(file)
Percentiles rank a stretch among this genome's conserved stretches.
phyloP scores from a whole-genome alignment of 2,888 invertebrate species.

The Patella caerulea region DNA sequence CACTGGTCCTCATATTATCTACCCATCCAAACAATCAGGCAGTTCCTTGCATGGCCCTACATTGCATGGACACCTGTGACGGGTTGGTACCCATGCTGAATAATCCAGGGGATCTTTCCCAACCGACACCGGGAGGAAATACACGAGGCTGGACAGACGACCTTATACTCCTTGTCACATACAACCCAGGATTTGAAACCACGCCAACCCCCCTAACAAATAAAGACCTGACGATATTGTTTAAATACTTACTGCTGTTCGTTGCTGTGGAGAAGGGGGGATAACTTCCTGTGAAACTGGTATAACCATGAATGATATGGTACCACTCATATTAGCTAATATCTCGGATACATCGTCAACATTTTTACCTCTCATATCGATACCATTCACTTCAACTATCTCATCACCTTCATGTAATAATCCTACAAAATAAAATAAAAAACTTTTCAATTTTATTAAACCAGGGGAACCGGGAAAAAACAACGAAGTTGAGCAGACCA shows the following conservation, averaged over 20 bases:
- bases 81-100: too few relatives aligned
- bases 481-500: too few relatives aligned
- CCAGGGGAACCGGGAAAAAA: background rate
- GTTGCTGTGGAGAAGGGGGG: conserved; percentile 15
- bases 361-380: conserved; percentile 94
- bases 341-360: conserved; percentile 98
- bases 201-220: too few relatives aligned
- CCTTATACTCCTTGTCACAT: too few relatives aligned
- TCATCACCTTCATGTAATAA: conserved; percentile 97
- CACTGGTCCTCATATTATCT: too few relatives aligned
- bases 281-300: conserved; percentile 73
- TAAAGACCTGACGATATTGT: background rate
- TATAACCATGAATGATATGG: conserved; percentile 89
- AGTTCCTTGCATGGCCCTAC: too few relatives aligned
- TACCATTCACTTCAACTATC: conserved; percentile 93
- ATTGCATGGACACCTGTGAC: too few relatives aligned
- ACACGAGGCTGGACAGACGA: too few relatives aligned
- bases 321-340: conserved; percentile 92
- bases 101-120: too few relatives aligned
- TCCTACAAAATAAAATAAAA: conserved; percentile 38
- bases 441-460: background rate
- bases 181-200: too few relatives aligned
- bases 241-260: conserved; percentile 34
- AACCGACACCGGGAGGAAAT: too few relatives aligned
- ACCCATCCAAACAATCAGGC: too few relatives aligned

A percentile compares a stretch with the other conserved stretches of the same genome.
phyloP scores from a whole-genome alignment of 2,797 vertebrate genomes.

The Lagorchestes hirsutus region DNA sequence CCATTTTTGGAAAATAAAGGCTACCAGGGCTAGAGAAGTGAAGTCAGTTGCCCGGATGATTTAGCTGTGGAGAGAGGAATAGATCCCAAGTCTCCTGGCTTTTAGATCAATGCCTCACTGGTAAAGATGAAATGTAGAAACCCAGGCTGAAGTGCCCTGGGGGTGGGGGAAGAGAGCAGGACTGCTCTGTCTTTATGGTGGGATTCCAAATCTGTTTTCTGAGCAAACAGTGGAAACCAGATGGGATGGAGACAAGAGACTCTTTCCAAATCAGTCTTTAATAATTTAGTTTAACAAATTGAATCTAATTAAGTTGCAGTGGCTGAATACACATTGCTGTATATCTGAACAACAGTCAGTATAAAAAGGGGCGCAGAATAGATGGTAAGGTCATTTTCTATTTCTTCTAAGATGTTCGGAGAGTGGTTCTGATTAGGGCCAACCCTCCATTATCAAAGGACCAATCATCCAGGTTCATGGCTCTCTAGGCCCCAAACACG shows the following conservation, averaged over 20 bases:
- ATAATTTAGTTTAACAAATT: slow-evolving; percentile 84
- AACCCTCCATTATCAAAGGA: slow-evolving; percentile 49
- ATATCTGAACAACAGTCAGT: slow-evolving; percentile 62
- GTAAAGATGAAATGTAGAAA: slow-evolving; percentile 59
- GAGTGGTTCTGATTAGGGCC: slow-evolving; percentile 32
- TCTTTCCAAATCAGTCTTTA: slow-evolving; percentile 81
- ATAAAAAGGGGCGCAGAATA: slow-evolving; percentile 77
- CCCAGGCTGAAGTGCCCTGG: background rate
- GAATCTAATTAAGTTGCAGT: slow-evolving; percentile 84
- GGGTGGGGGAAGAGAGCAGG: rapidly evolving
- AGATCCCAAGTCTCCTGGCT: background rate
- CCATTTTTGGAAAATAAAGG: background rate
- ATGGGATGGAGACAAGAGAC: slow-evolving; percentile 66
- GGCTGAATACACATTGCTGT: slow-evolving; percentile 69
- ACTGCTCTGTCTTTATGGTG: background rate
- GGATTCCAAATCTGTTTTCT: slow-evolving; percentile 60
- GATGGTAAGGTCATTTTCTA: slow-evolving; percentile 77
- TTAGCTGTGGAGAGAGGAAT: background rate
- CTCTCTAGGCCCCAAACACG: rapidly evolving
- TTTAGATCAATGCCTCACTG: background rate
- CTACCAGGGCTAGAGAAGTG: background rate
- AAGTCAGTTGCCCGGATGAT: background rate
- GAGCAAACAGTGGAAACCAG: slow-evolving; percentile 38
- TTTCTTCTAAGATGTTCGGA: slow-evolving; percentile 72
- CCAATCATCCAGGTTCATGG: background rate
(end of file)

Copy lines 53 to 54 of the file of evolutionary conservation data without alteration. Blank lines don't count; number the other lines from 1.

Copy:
- AAGTCAGTTGCCCGGATGAT: background rate
- GAGCAAACAGTGGAAACCAG: slow-evolving; percentile 38